By Graham Gillespie
It’s the 29th December 2015 and you are in Alexandra Palace, London for this post-Christmas pre-New Year’s Tuesday night. You can’t hear yourself think in this massive overcrowded room that stenches of sweat and lager. You only arrived an hour ago and already four people have spilled their drink on your shirt and the drunken bunch behind you will not stop chanting about the Toure brothers. However, in the distance two Dutchmen and a dartboard can be seen on a platform and the crowd gradually start to shift their attention to them and become enthralled with the events on stage.
The old champion who is fighting against his waning abilities Raymond “Barney” Van Barneveld has three darts to beat the seemingly indestructible current world number one Michael Van Gerwen. Van Gerwen who just missed a double 20 to tie the game leaving Barney with a checkout of 96 to advance to the 2016 PDC World Championship quarter finals and the pressure is disorientating almost to the point of nausea. Yet in the midst of all this Barney takes out his target in just two darts, and the crowd erupts once more.
It may be stuffed with false glitz and glamour and only the UFC does self-aggrandisement better than the Professional Darts Corporation but watching the type of responses to pressure darts elicits has always been fascinating to me. Time and time again these players refuse to succumb to excruciating nerves enabling their skill set to prevail. The format of set play in the world championships also allows hugely important and climatic moments to come round every five to ten minutes or so. This results in no respite for the players which means they are under a constant mental examination throughout the course of a match.
I remember a few years ago I sat a piano exam and I was calm and relaxed before the exam, but as soon as I made my first mistake in the exam my brain melted. For the rest of the exam my mind was almost completely absent and I only managed to play the pieces from muscle memory. Despite this utter loss of composure I survived the exam and managed to do fairly well, this is what I imagine it must be like for the players when the pressure at the oche reaches its zenith. Maybe the top players just stop thinking when under these levels of duress. When Peter Wright was asked about how he held his nerve after beating Dave Chisnell on Sky Sports 4-3 he responded “I don’t know” before adding he was “as nervous as hell”. It was a mystery to him in the same way his hair and face tattoos (google him) are a mystery to the rest of us.
At the end of the tournament it was last year’s winner Gary Anderson who defeated Adrian Lewis 7-5 to retain his crown. A large part of his success can be put down to the fact that the Scot only dropped 2 sets before the final and did not suffer as many emotional rollercoasters as his opponents. Anderson should probably be excused however as he has paid his debts going through the turmoil of the 2015 championship where he scraped past Phil Taylor 7-6 in a cardiac assaulting final.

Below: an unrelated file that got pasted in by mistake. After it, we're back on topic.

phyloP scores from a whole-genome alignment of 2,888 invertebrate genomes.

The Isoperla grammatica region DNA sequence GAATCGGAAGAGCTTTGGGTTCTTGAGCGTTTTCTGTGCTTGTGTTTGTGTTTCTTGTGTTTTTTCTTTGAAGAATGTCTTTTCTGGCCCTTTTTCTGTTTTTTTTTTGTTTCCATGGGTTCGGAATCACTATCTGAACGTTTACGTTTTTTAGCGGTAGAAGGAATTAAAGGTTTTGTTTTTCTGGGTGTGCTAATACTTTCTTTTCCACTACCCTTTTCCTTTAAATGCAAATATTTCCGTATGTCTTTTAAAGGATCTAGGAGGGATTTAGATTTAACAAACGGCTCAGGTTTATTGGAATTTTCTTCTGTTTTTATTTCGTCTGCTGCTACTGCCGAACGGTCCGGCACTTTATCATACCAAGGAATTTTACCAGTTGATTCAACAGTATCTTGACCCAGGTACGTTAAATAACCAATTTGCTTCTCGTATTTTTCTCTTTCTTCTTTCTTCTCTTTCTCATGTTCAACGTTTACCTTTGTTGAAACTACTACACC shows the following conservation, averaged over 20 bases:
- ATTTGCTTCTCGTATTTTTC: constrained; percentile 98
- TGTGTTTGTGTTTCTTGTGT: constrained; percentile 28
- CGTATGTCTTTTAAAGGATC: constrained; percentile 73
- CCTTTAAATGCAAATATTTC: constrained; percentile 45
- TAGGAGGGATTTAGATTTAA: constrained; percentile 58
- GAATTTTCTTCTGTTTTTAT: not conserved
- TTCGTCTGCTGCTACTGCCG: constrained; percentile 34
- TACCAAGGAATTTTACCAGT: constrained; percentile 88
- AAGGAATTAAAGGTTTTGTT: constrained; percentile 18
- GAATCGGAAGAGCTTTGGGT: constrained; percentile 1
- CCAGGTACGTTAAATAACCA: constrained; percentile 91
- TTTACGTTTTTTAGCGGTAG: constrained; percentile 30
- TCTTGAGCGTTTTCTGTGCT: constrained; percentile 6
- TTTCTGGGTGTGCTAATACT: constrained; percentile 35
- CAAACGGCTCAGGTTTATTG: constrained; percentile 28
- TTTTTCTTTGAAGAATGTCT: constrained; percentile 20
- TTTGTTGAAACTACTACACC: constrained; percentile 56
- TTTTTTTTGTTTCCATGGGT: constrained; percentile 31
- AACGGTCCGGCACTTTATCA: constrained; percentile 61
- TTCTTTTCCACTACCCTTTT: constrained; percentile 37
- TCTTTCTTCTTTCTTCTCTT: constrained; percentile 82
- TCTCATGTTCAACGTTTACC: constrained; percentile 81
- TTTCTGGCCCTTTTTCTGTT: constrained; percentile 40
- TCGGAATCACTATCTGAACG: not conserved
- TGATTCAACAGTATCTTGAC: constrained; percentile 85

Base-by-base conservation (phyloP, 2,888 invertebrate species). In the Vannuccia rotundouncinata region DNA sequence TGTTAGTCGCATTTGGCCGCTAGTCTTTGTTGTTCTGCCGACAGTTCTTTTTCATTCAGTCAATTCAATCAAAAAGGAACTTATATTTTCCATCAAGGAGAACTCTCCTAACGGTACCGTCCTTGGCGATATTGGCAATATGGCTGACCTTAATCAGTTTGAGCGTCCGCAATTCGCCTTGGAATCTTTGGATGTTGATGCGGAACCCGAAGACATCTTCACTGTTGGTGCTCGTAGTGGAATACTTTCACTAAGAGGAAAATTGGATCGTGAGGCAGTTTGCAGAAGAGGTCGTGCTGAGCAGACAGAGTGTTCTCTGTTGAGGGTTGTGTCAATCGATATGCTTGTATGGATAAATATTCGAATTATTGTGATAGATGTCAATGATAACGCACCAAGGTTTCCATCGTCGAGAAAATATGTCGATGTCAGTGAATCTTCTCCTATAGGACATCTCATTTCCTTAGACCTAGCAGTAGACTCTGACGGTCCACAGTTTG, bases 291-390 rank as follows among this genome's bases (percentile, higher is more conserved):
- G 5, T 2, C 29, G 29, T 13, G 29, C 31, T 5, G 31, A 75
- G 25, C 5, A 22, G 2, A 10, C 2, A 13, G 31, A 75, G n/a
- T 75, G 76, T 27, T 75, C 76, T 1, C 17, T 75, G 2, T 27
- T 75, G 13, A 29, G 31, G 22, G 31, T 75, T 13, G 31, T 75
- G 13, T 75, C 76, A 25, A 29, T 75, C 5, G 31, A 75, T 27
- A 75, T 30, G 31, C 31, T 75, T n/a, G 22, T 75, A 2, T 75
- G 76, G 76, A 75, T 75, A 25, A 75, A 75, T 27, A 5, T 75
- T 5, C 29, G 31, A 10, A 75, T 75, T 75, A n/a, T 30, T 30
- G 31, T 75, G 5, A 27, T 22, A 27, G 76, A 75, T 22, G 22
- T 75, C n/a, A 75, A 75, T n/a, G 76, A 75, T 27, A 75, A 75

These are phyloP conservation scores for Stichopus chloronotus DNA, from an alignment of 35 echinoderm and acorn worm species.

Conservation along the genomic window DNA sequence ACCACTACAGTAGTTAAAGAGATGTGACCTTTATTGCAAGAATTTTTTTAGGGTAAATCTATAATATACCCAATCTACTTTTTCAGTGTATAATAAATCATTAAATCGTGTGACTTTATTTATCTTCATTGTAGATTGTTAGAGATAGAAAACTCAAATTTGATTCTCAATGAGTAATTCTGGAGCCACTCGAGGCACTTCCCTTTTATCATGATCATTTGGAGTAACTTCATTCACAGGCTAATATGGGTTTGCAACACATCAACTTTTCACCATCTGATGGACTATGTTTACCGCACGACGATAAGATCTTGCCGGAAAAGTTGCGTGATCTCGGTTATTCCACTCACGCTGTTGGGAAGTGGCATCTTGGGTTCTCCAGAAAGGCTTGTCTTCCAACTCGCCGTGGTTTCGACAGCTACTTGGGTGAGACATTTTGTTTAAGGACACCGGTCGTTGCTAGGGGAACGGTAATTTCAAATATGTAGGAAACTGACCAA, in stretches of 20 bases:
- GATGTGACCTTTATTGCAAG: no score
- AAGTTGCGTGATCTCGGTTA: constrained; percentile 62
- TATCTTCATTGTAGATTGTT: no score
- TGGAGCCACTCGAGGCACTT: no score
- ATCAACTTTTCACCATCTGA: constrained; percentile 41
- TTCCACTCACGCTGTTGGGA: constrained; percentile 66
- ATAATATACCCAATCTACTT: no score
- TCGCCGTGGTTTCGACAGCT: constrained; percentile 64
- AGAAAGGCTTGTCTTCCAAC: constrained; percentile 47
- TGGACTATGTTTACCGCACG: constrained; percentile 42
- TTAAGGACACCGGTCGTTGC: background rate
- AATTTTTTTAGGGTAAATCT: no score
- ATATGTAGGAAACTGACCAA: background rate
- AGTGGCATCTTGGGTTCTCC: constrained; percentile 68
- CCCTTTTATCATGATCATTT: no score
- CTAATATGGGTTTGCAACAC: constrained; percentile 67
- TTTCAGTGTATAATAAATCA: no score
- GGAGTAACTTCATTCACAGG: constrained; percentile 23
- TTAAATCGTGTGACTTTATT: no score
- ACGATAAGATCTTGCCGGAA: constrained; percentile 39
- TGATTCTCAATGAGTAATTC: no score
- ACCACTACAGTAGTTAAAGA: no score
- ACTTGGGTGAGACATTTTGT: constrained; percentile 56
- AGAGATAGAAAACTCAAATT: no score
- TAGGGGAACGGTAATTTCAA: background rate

As the PDC World Championships winded up at the weekend it’s rival tournament the BDO World Championships kicked off at the Lakeside. Compared to the over the top hyperbolic sparkle of the PDC, the BDO edition feels staid and just wants to return to the good old days when it was king. The BDO also makes itself look bad by directly following the penultimate stages of the PDC worlds. It is only natural that the first round of a tournament is going to be of lower quality than the final. Turning on the BDO after the PDC final is akin to watching an ATP tour event match involving Philipp Kohlschreiber and Nicolas Mahut after watching the Wimbledon final between Roger Federer and Novak Djokovic. Although being backward in so many ways the BDO does at least have a Women’s World Championship which is ran simultaneously with the men’s, however the prize money between the two tournaments differs drastically with the women’s champion only receiving £12,000 compared to £100,000 for the men. The PDC on the other hand does not have a tournament for women but allows them to compete with the men as Anastasia Dobromyslova did so in 2009. Despite this the PDC need to do more to promote the women’s game on their side of the darting divide.
Another question that often arises about the sport of Darts is whether or not it is actually a sport. If it is not a sport is at least deserves to be respected as a difficult skill to master as anyone who has ever picked up a dart can attest to. Sure many of the players are overweight and the game originated in pubs, but it is at least a test of nerve and skill that is contested on an even playing field. At a time when athletics has been dealt another blow with a new massive doping scandal and cycling still fails to convince many that the peloton is clean, Darts feels like pure unadulterated sporting drama (or at least drama depending on your viewpoint). In its own strange way it is sort of comforting to know that EPO won’t help Phil Taylor hit double 10.